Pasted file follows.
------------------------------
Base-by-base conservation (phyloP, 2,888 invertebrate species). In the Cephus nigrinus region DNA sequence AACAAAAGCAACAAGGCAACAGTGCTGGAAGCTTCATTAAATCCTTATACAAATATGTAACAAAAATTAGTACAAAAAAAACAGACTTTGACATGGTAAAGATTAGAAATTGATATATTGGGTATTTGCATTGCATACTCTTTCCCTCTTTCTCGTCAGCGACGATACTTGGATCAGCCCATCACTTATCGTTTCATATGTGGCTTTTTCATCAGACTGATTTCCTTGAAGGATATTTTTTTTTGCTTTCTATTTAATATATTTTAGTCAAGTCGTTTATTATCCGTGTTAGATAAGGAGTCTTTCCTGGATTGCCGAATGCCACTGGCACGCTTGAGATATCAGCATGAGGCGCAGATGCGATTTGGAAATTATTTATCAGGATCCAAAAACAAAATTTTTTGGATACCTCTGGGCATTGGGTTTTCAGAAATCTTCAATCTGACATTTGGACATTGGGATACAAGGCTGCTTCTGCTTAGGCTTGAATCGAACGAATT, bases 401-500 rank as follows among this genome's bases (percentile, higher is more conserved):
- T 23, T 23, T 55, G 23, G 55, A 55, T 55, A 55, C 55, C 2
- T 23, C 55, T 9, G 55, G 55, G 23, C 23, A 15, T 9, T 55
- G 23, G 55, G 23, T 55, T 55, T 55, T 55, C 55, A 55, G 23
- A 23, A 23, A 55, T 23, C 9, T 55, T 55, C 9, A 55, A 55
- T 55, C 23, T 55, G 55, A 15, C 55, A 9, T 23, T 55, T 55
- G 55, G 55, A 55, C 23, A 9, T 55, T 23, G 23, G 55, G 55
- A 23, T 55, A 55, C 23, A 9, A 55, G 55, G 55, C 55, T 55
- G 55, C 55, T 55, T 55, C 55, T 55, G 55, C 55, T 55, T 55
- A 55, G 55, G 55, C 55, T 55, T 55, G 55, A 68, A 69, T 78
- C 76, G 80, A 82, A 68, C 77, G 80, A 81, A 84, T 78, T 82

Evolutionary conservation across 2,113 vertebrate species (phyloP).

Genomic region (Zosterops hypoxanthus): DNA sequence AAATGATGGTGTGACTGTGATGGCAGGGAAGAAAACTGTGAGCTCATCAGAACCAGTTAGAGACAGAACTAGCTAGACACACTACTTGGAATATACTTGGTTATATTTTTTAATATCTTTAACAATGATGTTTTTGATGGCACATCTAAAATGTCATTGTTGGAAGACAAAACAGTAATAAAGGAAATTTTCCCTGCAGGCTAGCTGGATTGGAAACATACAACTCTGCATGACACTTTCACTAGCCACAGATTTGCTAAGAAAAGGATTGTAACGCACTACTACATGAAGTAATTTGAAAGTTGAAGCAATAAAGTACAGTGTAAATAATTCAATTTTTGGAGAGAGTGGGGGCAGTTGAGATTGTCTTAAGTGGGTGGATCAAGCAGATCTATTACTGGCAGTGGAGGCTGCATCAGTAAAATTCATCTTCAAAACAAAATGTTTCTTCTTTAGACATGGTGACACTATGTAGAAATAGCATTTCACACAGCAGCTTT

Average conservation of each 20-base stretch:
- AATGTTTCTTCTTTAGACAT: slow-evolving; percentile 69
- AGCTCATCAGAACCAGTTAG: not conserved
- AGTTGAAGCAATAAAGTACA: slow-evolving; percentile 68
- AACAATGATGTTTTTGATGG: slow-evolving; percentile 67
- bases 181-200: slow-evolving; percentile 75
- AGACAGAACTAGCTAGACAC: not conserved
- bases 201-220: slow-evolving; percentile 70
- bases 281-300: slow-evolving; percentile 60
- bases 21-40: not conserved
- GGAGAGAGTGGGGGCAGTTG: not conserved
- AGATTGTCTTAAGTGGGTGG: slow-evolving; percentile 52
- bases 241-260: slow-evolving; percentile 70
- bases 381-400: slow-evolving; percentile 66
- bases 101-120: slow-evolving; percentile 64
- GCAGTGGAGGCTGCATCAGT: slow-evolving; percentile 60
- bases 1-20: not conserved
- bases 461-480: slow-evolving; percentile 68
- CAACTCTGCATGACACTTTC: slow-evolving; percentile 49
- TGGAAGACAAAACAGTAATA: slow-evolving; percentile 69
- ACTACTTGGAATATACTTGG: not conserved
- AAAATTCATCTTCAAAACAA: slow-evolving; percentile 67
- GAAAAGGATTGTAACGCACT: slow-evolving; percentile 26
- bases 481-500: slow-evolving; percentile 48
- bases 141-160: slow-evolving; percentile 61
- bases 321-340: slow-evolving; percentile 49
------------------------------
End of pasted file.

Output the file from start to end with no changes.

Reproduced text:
Base-by-base conservation (phyloP, 2,888 invertebrate species). In the Cephus nigrinus region DNA sequence AACAAAAGCAACAAGGCAACAGTGCTGGAAGCTTCATTAAATCCTTATACAAATATGTAACAAAAATTAGTACAAAAAAAACAGACTTTGACATGGTAAAGATTAGAAATTGATATATTGGGTATTTGCATTGCATACTCTTTCCCTCTTTCTCGTCAGCGACGATACTTGGATCAGCCCATCACTTATCGTTTCATATGTGGCTTTTTCATCAGACTGATTTCCTTGAAGGATATTTTTTTTTGCTTTCTATTTAATATATTTTAGTCAAGTCGTTTATTATCCGTGTTAGATAAGGAGTCTTTCCTGGATTGCCGAATGCCACTGGCACGCTTGAGATATCAGCATGAGGCGCAGATGCGATTTGGAAATTATTTATCAGGATCCAAAAACAAAATTTTTTGGATACCTCTGGGCATTGGGTTTTCAGAAATCTTCAATCTGACATTTGGACATTGGGATACAAGGCTGCTTCTGCTTAGGCTTGAATCGAACGAATT, bases 401-500 rank as follows among this genome's bases (percentile, higher is more conserved):
- T 23, T 23, T 55, G 23, G 55, A 55, T 55, A 55, C 55, C 2
- T 23, C 55, T 9, G 55, G 55, G 23, C 23, A 15, T 9, T 55
- G 23, G 55, G 23, T 55, T 55, T 55, T 55, C 55, A 55, G 23
- A 23, A 23, A 55, T 23, C 9, T 55, T 55, C 9, A 55, A 55
- T 55, C 23, T 55, G 55, A 15, C 55, A 9, T 23, T 55, T 55
- G 55, G 55, A 55, C 23, A 9, T 55, T 23, G 23, G 55, G 55
- A 23, T 55, A 55, C 23, A 9, A 55, G 55, G 55, C 55, T 55
- G 55, C 55, T 55, T 55, C 55, T 55, G 55, C 55, T 55, T 55
- A 55, G 55, G 55, C 55, T 55, T 55, G 55, A 68, A 69, T 78
- C 76, G 80, A 82, A 68, C 77, G 80, A 81, A 84, T 78, T 82

Evolutionary conservation across 2,113 vertebrate species (phyloP).

Genomic region (Zosterops hypoxanthus): DNA sequence AAATGATGGTGTGACTGTGATGGCAGGGAAGAAAACTGTGAGCTCATCAGAACCAGTTAGAGACAGAACTAGCTAGACACACTACTTGGAATATACTTGGTTATATTTTTTAATATCTTTAACAATGATGTTTTTGATGGCACATCTAAAATGTCATTGTTGGAAGACAAAACAGTAATAAAGGAAATTTTCCCTGCAGGCTAGCTGGATTGGAAACATACAACTCTGCATGACACTTTCACTAGCCACAGATTTGCTAAGAAAAGGATTGTAACGCACTACTACATGAAGTAATTTGAAAGTTGAAGCAATAAAGTACAGTGTAAATAATTCAATTTTTGGAGAGAGTGGGGGCAGTTGAGATTGTCTTAAGTGGGTGGATCAAGCAGATCTATTACTGGCAGTGGAGGCTGCATCAGTAAAATTCATCTTCAAAACAAAATGTTTCTTCTTTAGACATGGTGACACTATGTAGAAATAGCATTTCACACAGCAGCTTT

Average conservation of each 20-base stretch:
- AATGTTTCTTCTTTAGACAT: slow-evolving; percentile 69
- AGCTCATCAGAACCAGTTAG: not conserved
- AGTTGAAGCAATAAAGTACA: slow-evolving; percentile 68
- AACAATGATGTTTTTGATGG: slow-evolving; percentile 67
- bases 181-200: slow-evolving; percentile 75
- AGACAGAACTAGCTAGACAC: not conserved
- bases 201-220: slow-evolving; percentile 70
- bases 281-300: slow-evolving; percentile 60
- bases 21-40: not conserved
- GGAGAGAGTGGGGGCAGTTG: not conserved
- AGATTGTCTTAAGTGGGTGG: slow-evolving; percentile 52
- bases 241-260: slow-evolving; percentile 70
- bases 381-400: slow-evolving; percentile 66
- bases 101-120: slow-evolving; percentile 64
- GCAGTGGAGGCTGCATCAGT: slow-evolving; percentile 60
- bases 1-20: not conserved
- bases 461-480: slow-evolving; percentile 68
- CAACTCTGCATGACACTTTC: slow-evolving; percentile 49
- TGGAAGACAAAACAGTAATA: slow-evolving; percentile 69
- ACTACTTGGAATATACTTGG: not conserved
- AAAATTCATCTTCAAAACAA: slow-evolving; percentile 67
- GAAAAGGATTGTAACGCACT: slow-evolving; percentile 26
- bases 481-500: slow-evolving; percentile 48
- bases 141-160: slow-evolving; percentile 61
- bases 321-340: slow-evolving; percentile 49